Turtles are infesting urban parks. They were not invited, yet they found their way. The red-eared slider is located primarily in the Great Lakes Basin, although they are not native to it. According to the IUCN, the red-eared slider is one of the world’s hundred worst invasive species. While it inhabits much of the Upper Midwest—primarily Michigan— it has been making its way into an ever-increasing number of territories. These turtles now live in nearly every U.S. state. The cause of the invasive species in local parks has been due to their release by pet owners. After pet owners discover that the reptile may live up to 50 years, which would require a high level of maintenance, they release them into the wild, an act that is neither fair to the animals nor the ecosystems they come to inhabit.
New York City parks lie at the epicenter of this epidemic. According to National Geographic, the turtles are “wreaking havoc” on these urban green spaces. They draw attention as they are marked with brilliant red on their heads that look like ears. Many of them hide under the water in city parks. The turtle’s presence in a city park can create algal blooms, which is harmful to waterways. Furthermore, the turtles are exposing humans to salmonella. National Geographic has reported tens of thousands of verified red-eared slider observations in almost every U.S. residential and urban region over the past ten years. Michigan State University reported the effects that the species has on the environment in an article named, “Is Your Pet Invasive?”
“The red slider turtle is the most globally traded turtle in the pet industry today. They are now considered a non-native invasive species in more than 22 states and several countries. It is estimated that more that 52 million individuals were produced in the United States on turtle farms and sold to foreign markets between 1989 and 1997. According to the Global Invasive Species Database, ‘Their omnivorous diet and ability to adapt to various habitats, gives them great potential for impacting indigenous habitats.’”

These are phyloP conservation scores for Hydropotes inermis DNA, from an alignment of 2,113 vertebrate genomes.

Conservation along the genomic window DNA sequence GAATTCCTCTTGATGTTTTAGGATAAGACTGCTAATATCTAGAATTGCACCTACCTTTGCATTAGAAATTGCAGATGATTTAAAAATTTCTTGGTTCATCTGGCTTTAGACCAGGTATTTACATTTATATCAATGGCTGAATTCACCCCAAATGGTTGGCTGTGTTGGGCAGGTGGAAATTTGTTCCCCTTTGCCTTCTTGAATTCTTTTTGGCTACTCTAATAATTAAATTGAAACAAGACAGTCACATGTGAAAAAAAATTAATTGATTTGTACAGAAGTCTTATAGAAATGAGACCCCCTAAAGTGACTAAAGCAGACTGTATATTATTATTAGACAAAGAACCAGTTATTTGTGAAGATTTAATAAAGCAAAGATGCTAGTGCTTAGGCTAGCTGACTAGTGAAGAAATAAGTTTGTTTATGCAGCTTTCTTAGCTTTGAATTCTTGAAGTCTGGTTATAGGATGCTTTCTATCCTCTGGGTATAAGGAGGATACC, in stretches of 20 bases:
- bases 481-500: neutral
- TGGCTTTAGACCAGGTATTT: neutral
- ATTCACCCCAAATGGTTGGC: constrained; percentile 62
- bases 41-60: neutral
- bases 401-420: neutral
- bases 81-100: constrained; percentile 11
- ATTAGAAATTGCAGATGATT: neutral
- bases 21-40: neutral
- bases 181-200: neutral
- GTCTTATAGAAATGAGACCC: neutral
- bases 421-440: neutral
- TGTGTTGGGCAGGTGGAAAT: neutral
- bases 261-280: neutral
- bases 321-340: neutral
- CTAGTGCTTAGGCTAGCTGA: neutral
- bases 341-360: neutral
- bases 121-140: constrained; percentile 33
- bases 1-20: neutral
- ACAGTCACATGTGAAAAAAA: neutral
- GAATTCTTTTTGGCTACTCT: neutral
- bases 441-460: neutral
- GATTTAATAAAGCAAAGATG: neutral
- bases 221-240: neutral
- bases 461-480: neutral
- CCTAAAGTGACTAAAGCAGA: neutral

In New York City, it is easy for this species to survive, due to their hardy coping mechanisms. These turtles have the ability to slow down their metabolism when they need to—especially when resources are scarce—meaning that they can live months without food. While the red-eared sliders survive and expand their habitat, native turtles are being pushed out. There is now competition for food and space amongst these turtles living in the urban parks. Due to the saturation caused by the red-eared slider in the pet market, rescue and conservation groups are unable to continue taking in this species. According to the University of Notre Dame, authors Michael J. Spear, Ashley K. Elgin, and Erin K. Grey wrote in an article covering the Red-eared turtles that, “Invasive species cost the United States approximately $120 billion annually and are the second largest threat to endangered species.” While the risk of damaging ecosystems inflates with the habitat of the invasive species, humans must be on the offense to educate pet-owners in the release of their exotic animals. Even if the turtle lives for fifty years, it does not mean it should be released, incidentally punishing the ecosystem that benefits the pre-inhabiting living organisms.
Although New York city’s urban ecosystem is feeling the hit of the red-eared slider, Michigan is a leading region for the turtle’s habitation. The cause of this is apparent and needs to be stopped. The release of these reptiles cause harm to our waterways and potentially our well-being. If you own an exotic animal—whether in college or at home—think twice before releasing it. The world could pay for your decision. The consequences may feel small in the moment, but they contribute greatly to the operation of creation.
Edited by Emma DesLauriers-Knop